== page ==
Johnson & Johnson Integration Project
About Thresholds, Inc.
Established in 1959 in Chicago, Thresholds provides health care, housing and hope for thousands of people with serious mental illnesses (SMIs) and substance use disorders (SUDs) in Illinois each year by delivering health and social services that support wellness and flourishing. As such, Thresholds mission is to assist and inspire people to reclaim their lives.
In FY17 Thresholds served 17,285 clients, and provided long-term community based outreach to 6,225 individuals. Primary diagnoses of Thresholds’ clients include schizophrenia and schizoaffective spectrum disorder (43 percent), bipolar disorder (26 percent), major depressive disorder (21 percent) and other diagnoses (10 percent). In addition, close to half of clients served by Thresholds have a co-occurring SUD.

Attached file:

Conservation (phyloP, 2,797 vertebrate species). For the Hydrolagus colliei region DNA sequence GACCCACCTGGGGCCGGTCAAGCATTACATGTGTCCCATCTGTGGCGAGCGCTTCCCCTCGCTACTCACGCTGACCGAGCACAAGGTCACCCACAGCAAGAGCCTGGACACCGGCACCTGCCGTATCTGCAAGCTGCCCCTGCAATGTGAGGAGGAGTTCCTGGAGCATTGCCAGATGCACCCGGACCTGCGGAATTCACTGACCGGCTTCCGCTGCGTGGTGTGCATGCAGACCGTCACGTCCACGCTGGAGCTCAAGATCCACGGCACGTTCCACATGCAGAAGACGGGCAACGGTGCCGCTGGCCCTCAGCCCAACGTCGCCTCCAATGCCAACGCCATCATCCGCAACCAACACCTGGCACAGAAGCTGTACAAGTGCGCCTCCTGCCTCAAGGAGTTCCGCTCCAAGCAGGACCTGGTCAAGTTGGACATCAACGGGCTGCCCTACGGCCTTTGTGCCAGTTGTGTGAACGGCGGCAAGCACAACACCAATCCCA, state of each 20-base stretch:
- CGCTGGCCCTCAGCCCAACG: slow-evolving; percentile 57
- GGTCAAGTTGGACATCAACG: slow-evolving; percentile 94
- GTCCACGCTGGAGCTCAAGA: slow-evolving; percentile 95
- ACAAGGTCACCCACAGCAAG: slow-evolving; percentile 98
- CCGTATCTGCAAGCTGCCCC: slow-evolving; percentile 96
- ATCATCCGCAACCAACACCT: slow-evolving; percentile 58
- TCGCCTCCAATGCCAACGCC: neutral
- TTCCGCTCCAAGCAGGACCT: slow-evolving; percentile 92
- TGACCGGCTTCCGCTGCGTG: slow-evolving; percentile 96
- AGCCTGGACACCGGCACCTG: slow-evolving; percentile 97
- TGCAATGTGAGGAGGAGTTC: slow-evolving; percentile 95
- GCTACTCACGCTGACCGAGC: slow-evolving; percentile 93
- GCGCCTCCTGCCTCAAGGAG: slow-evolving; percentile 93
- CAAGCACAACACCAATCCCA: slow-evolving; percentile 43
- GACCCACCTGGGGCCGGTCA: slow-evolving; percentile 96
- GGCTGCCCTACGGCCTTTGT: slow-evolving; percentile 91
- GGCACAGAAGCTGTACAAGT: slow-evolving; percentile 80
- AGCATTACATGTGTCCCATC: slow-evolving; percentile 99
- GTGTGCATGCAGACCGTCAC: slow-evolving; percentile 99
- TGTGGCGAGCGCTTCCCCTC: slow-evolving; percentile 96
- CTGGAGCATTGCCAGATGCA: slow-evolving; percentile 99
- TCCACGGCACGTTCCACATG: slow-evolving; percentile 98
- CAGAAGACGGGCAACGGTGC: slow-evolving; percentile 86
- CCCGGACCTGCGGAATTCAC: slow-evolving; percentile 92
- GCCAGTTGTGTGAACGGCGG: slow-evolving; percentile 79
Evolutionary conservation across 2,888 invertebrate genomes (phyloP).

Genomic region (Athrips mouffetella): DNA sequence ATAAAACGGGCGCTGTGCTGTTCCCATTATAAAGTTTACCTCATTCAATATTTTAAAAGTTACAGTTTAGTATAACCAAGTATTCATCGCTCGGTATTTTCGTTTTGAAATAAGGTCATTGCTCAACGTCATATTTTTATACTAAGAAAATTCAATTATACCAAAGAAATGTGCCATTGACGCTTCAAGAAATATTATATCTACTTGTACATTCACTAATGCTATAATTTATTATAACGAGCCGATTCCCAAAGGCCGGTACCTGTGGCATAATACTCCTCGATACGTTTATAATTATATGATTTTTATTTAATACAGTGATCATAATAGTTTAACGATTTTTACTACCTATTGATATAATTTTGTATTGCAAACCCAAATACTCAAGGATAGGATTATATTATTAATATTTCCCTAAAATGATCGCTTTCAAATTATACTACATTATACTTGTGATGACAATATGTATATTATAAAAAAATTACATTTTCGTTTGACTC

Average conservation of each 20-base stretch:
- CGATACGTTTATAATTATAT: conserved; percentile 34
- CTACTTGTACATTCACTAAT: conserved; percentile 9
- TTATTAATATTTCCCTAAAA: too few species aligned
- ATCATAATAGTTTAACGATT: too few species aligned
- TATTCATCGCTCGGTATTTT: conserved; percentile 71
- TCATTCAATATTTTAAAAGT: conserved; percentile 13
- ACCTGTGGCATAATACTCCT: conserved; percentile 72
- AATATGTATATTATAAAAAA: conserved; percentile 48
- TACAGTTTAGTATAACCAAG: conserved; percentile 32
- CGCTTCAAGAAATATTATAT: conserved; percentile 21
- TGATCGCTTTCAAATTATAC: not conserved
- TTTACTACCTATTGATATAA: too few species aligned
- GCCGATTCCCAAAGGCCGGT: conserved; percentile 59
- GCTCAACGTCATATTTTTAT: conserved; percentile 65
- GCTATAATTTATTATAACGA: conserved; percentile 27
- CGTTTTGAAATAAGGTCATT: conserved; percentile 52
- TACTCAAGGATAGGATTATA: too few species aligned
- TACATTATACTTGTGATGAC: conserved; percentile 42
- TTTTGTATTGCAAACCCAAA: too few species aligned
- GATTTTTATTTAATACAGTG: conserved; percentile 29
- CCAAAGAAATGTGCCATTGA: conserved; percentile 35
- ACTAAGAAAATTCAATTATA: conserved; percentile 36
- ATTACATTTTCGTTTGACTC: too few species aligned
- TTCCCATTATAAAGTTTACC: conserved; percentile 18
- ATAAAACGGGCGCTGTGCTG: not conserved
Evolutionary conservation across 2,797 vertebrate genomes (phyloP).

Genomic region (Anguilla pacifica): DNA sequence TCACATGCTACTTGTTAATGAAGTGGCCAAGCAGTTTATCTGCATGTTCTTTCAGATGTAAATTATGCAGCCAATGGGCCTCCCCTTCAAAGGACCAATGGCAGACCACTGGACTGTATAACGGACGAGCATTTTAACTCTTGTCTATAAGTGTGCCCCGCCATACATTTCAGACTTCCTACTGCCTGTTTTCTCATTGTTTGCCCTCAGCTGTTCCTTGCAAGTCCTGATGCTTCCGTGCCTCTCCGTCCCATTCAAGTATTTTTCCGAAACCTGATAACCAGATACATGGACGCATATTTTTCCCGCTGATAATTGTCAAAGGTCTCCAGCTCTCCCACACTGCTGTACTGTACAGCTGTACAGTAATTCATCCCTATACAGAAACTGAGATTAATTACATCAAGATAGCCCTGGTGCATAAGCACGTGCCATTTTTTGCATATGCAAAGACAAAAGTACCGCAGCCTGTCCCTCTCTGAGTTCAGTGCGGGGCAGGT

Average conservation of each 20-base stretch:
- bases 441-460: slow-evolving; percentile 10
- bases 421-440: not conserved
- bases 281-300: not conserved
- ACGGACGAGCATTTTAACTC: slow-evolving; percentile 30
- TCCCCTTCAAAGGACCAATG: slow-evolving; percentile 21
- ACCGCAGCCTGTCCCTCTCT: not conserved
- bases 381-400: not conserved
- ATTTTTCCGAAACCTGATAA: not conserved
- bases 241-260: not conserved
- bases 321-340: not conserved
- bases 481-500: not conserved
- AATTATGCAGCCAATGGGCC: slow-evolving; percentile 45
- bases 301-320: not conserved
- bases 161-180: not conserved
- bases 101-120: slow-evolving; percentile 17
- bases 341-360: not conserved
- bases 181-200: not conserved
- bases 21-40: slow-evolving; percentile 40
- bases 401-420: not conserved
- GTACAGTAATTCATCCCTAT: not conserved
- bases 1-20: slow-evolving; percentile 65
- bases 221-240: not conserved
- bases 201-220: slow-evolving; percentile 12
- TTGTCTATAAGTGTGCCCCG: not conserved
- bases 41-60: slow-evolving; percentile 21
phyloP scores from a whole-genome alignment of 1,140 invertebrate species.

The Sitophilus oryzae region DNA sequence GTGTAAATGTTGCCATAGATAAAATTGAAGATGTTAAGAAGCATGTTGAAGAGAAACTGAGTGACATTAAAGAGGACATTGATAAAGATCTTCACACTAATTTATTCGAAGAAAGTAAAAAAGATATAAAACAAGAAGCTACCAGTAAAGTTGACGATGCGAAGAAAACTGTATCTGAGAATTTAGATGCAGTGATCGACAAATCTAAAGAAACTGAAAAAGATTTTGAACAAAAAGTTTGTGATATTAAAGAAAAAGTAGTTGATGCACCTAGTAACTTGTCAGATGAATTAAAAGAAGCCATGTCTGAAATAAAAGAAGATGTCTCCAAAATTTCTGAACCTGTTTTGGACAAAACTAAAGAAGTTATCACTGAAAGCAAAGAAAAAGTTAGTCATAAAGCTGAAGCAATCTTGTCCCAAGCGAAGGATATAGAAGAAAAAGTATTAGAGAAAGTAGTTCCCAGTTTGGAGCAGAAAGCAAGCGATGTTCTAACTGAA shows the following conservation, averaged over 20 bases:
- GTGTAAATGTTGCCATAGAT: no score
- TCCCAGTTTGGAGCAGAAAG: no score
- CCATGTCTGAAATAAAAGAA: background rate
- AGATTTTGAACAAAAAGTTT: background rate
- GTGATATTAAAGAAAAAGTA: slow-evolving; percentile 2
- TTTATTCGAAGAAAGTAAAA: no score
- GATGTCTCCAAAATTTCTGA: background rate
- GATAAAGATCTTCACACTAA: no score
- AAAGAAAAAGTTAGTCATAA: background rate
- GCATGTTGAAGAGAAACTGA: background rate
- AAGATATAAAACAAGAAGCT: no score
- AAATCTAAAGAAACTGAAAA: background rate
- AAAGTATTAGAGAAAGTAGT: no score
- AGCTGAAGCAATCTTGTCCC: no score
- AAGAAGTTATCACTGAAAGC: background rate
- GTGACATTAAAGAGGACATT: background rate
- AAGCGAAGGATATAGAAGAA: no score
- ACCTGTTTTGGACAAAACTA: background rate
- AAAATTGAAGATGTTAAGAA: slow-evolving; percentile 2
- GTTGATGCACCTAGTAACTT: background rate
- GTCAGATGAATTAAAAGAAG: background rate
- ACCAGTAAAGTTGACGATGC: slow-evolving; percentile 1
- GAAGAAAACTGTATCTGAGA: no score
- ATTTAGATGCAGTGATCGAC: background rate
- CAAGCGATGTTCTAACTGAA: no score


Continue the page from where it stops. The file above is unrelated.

Thresholds’ clients have among the most complex social and health needs, on average, with four medical diagnoses in addition to their mental health diagnosis. Further, 95 percent of clients served at Thresholds have Supplemental Security Income (SSI)/Social Security Disability Income (SSDI) due to mental illness and the vast majority have Medicaid.
Thresholds’ experience mirrors that of research that has found people with SMI die 25 years earlier than those without SMI. Thresholds has a long history of addressing the mutual impact of physical and mental health.
Beginning in 1992, Thresholds has prioritized improvement to physical health as one of its longstanding list of seven goals. Thresholds began offering primary care services (through a partnership) to its clients in 1998 out of a renovated closet in one of our south side locations. This one room clinic soon became two, and eventually Thresholds was offering collocated care with a Federally Qualified Health Center (FQHC) partner.